A series of conversations between top American and French officials, including between President Obama and French President Francois Hollande, have seen Americans engage in behavior described as bullying by sources who spoke to the Washington Free Beacon.
The disagreement over France’s cautious position in regard to Iran threatens to erode U.S. relations with Paris, sources said.
But according to Foreign Policy Magazine, France will not be bullied:
The word from Paris has been equally unsupportive of the U.S. push for a deal. “France wants an agreement, but a robust one that really guarantees that Iran can have access to civilian nuclear power, but not the atomic bomb,” French Foreign Minister Laurent Fabius declared on March 21.take our poll - story continues below
Not quite. France’s policy is dictated by a set of principles with regard to nonproliferation that have guided administrations on both sides of the political spectrum in the talks with Tehran since 2002. And the tension with Washington is just one expression of a larger disagreement between the two countries over U.S. strategy in the Middle East.
Things have been brewing for a while, France feels the Americans are keeping France and the other negotiating partners in the dark about the talks. Rather it being P5+1, it has really been the U.S. only talking to Iran. And the French negotiators a complaining in private the Americans are trying to “force them to make concessions on issues like the number of centrifuges allowed or sanctions in order to reach an agreement by March 31, a deadline that the French, like many of the White House’s critics back home, see as artificial and counterproductive.”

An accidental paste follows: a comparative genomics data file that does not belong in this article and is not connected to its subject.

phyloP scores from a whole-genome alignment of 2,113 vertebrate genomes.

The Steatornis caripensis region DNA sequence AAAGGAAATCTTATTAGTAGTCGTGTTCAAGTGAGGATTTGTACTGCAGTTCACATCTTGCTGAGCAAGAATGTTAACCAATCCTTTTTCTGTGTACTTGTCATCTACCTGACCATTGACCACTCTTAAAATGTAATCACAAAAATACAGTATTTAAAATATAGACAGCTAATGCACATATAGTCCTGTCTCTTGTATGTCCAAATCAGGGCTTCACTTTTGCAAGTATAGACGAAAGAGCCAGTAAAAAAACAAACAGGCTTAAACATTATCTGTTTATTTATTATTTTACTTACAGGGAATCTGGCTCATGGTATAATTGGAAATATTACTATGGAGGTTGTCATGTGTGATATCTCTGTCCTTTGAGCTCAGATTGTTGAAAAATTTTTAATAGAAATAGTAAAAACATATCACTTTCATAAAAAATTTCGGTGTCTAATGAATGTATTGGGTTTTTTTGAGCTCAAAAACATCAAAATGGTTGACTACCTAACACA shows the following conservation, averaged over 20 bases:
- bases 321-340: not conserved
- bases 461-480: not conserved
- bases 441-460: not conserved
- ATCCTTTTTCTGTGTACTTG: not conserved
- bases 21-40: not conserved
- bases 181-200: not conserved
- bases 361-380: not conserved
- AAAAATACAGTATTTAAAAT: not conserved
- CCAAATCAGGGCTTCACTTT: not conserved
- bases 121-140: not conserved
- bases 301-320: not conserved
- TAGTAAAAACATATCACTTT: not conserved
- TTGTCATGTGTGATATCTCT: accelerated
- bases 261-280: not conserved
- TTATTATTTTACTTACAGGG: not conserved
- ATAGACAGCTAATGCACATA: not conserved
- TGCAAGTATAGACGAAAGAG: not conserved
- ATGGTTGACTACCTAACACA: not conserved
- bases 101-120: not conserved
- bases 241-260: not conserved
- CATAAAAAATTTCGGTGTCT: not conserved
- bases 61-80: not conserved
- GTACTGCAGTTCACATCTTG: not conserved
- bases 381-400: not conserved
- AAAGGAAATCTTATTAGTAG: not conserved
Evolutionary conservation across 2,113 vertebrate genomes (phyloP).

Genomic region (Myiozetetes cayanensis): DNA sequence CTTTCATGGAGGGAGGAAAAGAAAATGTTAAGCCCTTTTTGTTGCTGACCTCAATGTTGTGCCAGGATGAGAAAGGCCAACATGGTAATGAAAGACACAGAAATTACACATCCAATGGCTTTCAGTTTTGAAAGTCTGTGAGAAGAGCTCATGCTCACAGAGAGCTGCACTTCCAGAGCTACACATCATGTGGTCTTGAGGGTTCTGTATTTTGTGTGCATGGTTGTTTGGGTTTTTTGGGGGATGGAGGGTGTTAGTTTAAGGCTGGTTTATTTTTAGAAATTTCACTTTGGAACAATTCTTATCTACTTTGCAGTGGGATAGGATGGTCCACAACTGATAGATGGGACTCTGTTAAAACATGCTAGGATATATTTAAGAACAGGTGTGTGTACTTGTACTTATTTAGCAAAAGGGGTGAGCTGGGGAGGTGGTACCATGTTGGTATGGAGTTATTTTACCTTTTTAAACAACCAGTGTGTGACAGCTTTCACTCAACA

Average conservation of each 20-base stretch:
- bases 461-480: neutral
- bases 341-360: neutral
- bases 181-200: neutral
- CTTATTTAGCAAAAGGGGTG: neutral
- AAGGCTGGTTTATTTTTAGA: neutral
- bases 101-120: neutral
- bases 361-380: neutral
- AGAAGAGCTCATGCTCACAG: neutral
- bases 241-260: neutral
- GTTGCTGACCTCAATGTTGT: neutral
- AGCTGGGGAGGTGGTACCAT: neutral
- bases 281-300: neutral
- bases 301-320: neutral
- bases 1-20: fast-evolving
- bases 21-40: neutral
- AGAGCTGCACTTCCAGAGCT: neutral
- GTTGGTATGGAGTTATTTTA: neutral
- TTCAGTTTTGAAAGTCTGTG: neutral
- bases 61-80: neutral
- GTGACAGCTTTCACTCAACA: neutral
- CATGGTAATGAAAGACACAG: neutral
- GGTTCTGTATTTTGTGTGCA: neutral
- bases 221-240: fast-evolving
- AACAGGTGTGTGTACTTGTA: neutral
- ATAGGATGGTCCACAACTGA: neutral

The French ambassador to the US tweeted his displeasure at the beginning of March, “We want a deal. They need a deal. The tactics and the result of the negotiation should reflect this asymmetry.”
Apparently the French and the Americans disagree on almost everything, ‘The lifting of sanctions, the scope of inspections, research and development capacities, the number of centrifuges Iran will be allowed to maintain, and how long the agreement will last.” Thankfully they do agree on the shape of the table.